I try not to rely to much on statistics, but here is one that caught my eye: fewer and fewer teenagers are getting drivers licenses. In the late 1980's, about half of 16 year olds got a drivers license. That number is now less than 30%. There are several reasons for this decline. One reason is that mortality rate among teen drivers is very high, and parents are waiting until their teens are mature enough to handle a car. I applaud the parents because driving is a privilege, not a right. Another reason is the population shift of American society edging away from the rural suburban areas and back into more metropolitan cities. In these metro areas driving is less of a necessity due to readily available public transit options.
However, aside from the occasional weary parent and the lack of need for personal transportation, modern day teens by in large do not want to get their drivers license. Why this decreased interest? For the past half century, a drivers license has been a person's ticket to individualism and freedom. I grew up in a very rural part of the world, living miles from the closest store or neighbors house. There was no way I was going to attempt to ride my bike or walk to a friend's house to spend an afternoon. I was trapped in my island, and my only boat off was a ride provided by my parents. That all changed the day I got my license. I was finally free to go where I wanted and when I wanted. It was more than just a convenience; it changed my whole social structure. I could finally connect with my world.
Modern day teens do not have the same limitations that I did. With the advent of social networking and most notably the smart cell phone, teens are able to have a social life without ever actually leaving their home to meet anyone. I got my first cell phone when I was 17 almost 18, and it didn't even have a color screen. Forget about actually having reception out in the boon docks where I lived. My phone wasn't a way for me to be socially active. If I wanted to have a social event with friends I had to drive and meet them. That is why I believe the smart phone has now replaced a car as the first step into adulthood. Smart phones are expensive for one. My current cell phone costs new about the same amount that my first car did. Some teens even pay the higher fees that smart phones demand instead of their parents floating the bill. These traits teach young people responsibilities that I learned by taking care of my first car and paying for my own gas.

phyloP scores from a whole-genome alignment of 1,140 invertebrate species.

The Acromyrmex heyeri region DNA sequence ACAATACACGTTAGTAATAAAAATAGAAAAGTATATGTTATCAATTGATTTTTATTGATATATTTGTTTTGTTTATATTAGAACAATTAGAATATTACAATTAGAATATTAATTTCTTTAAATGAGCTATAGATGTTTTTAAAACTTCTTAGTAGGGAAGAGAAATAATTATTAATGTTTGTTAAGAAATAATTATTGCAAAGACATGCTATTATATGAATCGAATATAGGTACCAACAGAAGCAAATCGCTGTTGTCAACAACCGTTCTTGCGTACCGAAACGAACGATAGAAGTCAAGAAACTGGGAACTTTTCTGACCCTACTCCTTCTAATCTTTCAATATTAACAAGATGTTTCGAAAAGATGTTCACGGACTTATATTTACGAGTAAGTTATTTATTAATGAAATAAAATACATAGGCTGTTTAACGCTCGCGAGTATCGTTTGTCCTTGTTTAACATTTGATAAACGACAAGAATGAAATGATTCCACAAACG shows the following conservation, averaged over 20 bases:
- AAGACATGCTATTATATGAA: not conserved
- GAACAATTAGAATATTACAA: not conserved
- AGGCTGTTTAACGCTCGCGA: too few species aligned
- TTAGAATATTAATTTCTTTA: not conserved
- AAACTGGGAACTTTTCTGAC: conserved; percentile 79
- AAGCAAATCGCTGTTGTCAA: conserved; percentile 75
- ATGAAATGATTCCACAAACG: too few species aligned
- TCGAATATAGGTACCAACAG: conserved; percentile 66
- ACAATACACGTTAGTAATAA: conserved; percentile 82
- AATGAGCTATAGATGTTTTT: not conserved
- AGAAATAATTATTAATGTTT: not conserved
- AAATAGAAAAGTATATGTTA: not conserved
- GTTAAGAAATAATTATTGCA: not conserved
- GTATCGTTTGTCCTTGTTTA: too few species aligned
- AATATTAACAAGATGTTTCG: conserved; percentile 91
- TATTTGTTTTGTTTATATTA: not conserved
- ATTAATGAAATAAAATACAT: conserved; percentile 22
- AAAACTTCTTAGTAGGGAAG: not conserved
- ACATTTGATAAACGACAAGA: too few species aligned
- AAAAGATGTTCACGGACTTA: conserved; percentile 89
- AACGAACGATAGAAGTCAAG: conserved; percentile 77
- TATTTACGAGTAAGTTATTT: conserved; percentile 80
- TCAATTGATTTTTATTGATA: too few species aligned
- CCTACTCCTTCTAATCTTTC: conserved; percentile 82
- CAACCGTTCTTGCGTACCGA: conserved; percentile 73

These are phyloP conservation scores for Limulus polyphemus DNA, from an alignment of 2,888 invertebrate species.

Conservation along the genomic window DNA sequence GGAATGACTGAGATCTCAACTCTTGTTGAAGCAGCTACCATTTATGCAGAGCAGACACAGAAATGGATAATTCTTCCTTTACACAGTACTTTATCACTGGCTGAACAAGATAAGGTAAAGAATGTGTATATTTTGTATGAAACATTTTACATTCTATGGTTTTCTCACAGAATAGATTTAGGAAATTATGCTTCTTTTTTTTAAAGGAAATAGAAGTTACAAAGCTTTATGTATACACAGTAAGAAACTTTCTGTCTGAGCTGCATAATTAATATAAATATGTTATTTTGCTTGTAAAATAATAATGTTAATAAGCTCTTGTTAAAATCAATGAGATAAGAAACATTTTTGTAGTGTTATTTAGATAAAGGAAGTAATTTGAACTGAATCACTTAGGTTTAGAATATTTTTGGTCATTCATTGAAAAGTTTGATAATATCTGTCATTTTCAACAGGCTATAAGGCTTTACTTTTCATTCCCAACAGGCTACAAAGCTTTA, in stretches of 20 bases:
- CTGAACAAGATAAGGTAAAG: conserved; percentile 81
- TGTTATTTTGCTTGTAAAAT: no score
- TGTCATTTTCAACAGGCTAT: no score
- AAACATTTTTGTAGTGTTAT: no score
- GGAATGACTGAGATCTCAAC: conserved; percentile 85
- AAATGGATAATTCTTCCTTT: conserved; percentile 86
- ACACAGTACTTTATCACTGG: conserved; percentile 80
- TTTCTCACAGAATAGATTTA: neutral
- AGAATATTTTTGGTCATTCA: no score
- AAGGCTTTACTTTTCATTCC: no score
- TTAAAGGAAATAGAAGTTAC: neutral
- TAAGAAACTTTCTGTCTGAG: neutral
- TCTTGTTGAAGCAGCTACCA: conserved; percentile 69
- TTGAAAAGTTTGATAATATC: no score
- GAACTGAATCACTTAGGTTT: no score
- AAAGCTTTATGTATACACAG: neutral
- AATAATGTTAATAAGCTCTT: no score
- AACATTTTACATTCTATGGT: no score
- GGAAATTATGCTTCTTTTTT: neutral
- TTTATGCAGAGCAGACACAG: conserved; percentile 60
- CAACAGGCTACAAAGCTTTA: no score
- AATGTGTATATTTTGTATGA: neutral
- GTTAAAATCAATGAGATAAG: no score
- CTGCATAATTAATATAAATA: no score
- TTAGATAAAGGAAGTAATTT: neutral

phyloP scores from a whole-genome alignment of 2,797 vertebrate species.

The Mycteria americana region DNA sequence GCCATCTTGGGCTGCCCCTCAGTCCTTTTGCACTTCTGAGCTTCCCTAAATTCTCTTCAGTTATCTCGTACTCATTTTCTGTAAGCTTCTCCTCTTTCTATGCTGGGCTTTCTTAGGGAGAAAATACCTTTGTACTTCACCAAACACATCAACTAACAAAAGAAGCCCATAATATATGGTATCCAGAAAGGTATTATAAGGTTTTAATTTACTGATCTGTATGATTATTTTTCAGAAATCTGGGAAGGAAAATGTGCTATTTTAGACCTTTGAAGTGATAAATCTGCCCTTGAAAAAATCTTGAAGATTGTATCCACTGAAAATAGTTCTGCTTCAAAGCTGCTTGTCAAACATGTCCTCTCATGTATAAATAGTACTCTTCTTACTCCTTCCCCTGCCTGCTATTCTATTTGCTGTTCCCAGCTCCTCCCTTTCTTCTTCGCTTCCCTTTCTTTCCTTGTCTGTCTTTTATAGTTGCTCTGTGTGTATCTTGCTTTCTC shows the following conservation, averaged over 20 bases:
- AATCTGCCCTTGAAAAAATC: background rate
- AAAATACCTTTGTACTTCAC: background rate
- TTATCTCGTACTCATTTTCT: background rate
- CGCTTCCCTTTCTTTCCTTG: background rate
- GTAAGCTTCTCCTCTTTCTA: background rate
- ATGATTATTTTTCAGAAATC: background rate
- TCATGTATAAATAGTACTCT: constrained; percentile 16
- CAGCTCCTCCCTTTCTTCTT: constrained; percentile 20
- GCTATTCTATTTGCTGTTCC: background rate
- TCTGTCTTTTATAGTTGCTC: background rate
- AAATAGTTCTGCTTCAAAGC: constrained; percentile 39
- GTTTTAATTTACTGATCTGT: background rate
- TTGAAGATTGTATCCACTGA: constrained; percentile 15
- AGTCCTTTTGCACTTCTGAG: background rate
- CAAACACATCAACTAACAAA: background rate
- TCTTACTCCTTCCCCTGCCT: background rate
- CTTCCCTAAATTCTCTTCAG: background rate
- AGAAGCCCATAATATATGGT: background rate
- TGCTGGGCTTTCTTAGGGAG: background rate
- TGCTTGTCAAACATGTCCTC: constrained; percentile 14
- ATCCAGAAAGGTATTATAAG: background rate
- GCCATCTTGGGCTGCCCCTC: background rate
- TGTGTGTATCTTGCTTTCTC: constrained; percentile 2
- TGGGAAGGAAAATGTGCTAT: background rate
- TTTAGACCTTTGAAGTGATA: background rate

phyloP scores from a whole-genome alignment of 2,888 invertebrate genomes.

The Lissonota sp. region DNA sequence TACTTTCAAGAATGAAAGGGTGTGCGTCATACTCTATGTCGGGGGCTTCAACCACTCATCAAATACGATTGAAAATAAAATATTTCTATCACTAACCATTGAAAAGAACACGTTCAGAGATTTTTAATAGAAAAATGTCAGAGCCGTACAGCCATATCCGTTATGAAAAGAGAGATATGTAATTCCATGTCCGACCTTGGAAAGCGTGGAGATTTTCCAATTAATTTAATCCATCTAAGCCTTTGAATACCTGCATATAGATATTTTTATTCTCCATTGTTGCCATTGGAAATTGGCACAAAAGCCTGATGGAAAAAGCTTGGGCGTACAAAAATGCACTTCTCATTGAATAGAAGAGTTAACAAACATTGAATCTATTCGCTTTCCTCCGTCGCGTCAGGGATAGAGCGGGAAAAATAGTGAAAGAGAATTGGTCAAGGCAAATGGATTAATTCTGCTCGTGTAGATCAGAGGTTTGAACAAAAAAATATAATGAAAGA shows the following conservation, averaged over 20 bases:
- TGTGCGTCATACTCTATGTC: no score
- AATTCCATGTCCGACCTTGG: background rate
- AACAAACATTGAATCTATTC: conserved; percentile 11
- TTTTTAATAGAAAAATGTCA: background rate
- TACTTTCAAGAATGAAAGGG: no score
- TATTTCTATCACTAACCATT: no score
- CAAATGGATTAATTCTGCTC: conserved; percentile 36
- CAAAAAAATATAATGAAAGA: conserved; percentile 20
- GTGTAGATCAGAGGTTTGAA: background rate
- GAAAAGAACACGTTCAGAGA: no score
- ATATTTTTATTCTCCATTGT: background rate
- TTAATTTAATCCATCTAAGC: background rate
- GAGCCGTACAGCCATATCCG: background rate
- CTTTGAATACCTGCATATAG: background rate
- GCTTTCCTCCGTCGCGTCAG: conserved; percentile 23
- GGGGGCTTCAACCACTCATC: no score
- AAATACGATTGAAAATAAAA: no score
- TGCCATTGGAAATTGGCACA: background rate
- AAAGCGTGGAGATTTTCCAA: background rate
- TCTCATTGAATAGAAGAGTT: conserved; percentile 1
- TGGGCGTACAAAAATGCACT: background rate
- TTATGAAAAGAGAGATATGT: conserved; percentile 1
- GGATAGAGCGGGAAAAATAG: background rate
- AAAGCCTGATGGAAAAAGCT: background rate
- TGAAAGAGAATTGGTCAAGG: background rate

I am not trying to say smart phones are bad; I simply want we as car enthusiasts to be more responsible for teaching the next generation about cars. No generation before us has had to take on a task like this. When one car guy generation started to die off another one quickly followed in this country. I myself took a 16 year old driving this weekend to show tips and tricks on driving her manual transmission truck. I was immensely proud of her knowledge on when to change gears by listening to her vehicle. I tried to show her more about not just listening but feeling when the clutch was engaging and disengaging to better regulate her take offs from a stand still. If we want automakers to continue to make driver focused cars in the future, then we must train the future generation to understand what a driver focused car feels like. So I encourage the whole automotive culture out there to attack this issue. Go out and teach someone how to drive, give them feed back, and most of all encouragement on their driver skills.